Pennsylvania

  • April 25, 2024

    DOD Unblocks Cohen Seglias From Emails Following Lawsuit

    Cohen Seglias Pallas Greenhall & Furman PC on Thursday dropped its lawsuit against the Defense Information Systems Agency after the agency acknowledged it mistakenly flagged the firm for malware and blocked it from government emails, the firm's attorney told Law360.

  • April 25, 2024

    EEOC Urges 3rd Circ. To Revive Fired Worker's Reprisal Suit

    The U.S. Equal Employment Opportunity Commission urged the Third Circuit to reinstate a former manager's lawsuit accusing a glass company of firing him because he refused to fire his plant's only two Black workers, saying a jury should hear the dispute.

  • April 25, 2024

    Emotional Damages Not Covered In OD Suit, Pa. Justices Rule

    The Pennsylvania Supreme Court has reversed a lower court's ruling that a Nationwide unit had a duty to defend two homeowners in a suit over a man's fatal overdose under their roof, holding Thursday that underlying emotional distress damages don't fall within the policy's definition of bodily injury.

  • April 25, 2024

    Pa. Justices OK Teacher 'Character' Test For Suspended Atty

    The Supreme Court of Pennsylvania on Thursday upheld a lower court's ruling that an ex-attorney's disciplinary records can be used by the state Department of Education when evaluating whether that attorney has the "good moral character" to get a teaching license.

  • April 25, 2024

    3 Things Attys Should Know About Pa.'s $48B Spending Plan

    Several areas of Pennsylvania Gov. Josh Shapiro's proposed $48 billion budget for 2024-2025 could result in more work for the legal industry, including more opportunities for crafting economic development deals, getting a recreational cannabis industry off the ground, and speeding up environmental permit applications, experts tell Law360.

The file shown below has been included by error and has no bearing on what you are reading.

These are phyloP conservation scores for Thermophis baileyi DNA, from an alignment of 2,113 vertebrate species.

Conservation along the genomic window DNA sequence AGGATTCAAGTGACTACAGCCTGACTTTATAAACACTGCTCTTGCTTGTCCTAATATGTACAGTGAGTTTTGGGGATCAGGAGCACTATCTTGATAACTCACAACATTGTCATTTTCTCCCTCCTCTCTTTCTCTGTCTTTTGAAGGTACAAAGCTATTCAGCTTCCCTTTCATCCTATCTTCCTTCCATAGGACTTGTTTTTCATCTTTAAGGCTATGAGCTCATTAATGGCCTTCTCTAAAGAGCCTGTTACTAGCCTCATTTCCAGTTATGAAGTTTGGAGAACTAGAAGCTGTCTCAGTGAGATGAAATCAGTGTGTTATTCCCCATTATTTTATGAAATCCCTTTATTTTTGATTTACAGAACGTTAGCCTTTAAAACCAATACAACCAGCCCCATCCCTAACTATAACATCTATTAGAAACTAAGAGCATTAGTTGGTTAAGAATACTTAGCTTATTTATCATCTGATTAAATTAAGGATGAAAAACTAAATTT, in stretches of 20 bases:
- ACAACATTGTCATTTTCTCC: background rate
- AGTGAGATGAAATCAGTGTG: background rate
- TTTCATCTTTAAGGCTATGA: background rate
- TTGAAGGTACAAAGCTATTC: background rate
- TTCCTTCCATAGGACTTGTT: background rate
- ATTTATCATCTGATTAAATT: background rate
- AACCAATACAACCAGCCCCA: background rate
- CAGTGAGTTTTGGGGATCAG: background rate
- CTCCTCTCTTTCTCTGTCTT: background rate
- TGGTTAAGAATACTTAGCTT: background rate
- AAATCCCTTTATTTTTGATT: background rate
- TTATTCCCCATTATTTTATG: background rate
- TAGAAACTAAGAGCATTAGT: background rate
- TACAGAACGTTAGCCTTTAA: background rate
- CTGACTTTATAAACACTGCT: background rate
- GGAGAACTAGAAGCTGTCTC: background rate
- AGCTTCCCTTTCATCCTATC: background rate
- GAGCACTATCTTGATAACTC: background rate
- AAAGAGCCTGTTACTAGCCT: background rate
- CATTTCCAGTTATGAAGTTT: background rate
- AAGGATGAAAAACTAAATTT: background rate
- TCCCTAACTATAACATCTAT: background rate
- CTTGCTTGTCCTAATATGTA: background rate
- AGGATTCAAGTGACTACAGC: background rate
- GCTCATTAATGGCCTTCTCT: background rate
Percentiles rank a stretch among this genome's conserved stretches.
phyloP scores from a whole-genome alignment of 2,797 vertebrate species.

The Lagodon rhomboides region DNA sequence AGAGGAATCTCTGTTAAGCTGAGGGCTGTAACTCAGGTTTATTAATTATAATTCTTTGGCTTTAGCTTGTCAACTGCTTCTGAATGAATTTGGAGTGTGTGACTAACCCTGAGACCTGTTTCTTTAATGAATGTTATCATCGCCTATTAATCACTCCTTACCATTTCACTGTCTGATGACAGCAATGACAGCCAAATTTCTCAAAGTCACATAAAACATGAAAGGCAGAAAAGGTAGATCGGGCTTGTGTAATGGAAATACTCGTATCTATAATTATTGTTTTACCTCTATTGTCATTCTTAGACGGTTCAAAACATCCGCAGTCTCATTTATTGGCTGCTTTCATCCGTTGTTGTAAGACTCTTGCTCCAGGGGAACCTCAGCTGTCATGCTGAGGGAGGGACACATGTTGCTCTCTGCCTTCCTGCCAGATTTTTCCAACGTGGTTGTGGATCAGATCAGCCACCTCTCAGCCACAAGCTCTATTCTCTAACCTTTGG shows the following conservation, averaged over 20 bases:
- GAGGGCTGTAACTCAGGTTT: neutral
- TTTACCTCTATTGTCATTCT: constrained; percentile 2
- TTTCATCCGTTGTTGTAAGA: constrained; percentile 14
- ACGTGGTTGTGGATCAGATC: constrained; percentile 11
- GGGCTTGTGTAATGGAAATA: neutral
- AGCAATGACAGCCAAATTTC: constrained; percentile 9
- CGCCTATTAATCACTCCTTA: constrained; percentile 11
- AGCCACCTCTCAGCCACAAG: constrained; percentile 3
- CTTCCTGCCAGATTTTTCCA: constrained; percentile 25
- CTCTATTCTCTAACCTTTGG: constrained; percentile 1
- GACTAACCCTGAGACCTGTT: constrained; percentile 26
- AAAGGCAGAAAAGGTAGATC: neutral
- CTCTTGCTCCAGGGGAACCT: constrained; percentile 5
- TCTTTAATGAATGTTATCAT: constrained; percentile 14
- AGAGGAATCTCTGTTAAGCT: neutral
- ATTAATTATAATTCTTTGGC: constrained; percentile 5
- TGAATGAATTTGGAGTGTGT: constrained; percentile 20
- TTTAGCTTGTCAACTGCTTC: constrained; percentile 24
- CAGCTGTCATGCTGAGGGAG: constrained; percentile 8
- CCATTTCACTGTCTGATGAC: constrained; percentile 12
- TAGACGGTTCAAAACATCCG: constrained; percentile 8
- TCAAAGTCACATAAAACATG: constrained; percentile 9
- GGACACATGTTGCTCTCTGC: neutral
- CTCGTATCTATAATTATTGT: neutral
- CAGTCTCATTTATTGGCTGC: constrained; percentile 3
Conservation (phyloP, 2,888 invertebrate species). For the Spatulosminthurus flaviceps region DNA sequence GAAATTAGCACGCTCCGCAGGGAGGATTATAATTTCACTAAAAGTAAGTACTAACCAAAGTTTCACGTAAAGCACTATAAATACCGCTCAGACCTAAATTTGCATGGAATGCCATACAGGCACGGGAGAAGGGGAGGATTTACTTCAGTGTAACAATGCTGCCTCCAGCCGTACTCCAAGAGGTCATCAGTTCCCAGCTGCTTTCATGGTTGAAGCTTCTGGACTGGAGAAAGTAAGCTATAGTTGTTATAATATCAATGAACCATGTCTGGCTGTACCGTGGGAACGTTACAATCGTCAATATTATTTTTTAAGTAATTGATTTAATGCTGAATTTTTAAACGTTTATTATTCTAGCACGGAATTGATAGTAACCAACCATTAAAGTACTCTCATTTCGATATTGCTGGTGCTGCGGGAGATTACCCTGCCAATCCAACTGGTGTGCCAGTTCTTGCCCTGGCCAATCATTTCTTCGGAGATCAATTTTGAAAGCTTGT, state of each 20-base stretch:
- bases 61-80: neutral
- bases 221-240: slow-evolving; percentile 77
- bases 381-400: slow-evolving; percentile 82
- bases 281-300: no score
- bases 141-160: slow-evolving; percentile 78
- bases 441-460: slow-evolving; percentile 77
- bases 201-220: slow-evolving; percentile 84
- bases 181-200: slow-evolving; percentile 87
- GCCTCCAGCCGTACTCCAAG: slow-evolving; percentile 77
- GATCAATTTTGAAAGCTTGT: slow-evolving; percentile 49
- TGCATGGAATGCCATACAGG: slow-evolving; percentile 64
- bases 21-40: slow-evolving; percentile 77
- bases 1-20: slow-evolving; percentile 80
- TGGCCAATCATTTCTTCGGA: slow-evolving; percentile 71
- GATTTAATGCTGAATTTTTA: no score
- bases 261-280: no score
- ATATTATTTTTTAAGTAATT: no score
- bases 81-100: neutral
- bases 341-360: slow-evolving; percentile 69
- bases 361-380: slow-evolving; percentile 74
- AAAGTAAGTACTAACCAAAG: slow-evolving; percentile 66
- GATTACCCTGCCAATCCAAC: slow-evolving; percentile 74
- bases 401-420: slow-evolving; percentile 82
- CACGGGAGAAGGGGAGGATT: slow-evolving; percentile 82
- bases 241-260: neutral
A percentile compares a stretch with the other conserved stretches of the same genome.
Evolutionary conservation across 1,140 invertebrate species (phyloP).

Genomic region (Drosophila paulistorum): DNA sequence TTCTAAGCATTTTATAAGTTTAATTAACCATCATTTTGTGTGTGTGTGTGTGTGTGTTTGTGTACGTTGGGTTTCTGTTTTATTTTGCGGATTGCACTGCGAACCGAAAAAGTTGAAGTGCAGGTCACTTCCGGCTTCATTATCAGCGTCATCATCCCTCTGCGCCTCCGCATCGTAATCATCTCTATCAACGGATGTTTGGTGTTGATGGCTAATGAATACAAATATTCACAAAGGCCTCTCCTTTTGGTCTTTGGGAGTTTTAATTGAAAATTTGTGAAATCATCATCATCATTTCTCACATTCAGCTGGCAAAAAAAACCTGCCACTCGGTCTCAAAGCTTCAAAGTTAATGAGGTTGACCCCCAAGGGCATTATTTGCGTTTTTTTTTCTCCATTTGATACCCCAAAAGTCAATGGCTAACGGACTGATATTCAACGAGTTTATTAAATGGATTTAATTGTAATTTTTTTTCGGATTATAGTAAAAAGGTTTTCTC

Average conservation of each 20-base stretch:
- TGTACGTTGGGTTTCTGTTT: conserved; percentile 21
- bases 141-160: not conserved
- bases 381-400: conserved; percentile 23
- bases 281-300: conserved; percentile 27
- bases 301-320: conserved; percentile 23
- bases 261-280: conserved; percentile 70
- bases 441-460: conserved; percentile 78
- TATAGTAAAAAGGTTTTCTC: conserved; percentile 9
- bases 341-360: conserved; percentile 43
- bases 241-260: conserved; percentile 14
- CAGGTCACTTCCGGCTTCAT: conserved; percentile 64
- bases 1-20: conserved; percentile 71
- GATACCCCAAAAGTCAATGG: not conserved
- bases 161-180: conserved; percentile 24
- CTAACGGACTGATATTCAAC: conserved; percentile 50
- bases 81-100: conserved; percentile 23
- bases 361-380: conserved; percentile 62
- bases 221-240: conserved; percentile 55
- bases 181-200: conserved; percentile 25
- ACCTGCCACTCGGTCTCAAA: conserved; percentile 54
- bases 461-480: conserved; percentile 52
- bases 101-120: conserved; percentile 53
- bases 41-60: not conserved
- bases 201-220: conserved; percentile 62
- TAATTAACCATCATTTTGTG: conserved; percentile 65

• April 24, 2024

    Motley Rice, Morgan & Morgan Among Ozempic MDL Leaders

    The Pennsylvania federal judge overseeing multidistrict litigation over alleged risks associated with Ozempic and similar drugs has appointed lawyers from Motley Rice LLC, Morgan & Morgan PA and six other firms to leadership roles, according to an order issued Tuesday.

  • April 24, 2024

    Pa. Court Revives Malpractice Suit Over Hip Implant Surgeries

    The University of Pittsburgh Medical Center Pinnacle Hospitals, an orthopedic surgeon and a physician-owned clinic can't escape a malpractice suit over two hip replacements that left a woman with one leg shorter than the other, a Pennsylvania Superior Court panel has ruled, saying a jury must decide when the clock started on her claims.

  • April 24, 2024

    3 Takeaways On How AI Is Forcing Publicity Rights To Evolve

    As digital replicas of someone's voice, image or likeness become easier to create with the help of artificial intelligence, this new era of deepfakes is shining a spotlight on the nation's patchwork of right-of-publicity laws and raising questions over when Congress may act to pass a national framework.  

  • April 24, 2024

    DOL Says Firm 'Repeatedly' Misclassified Highway Workers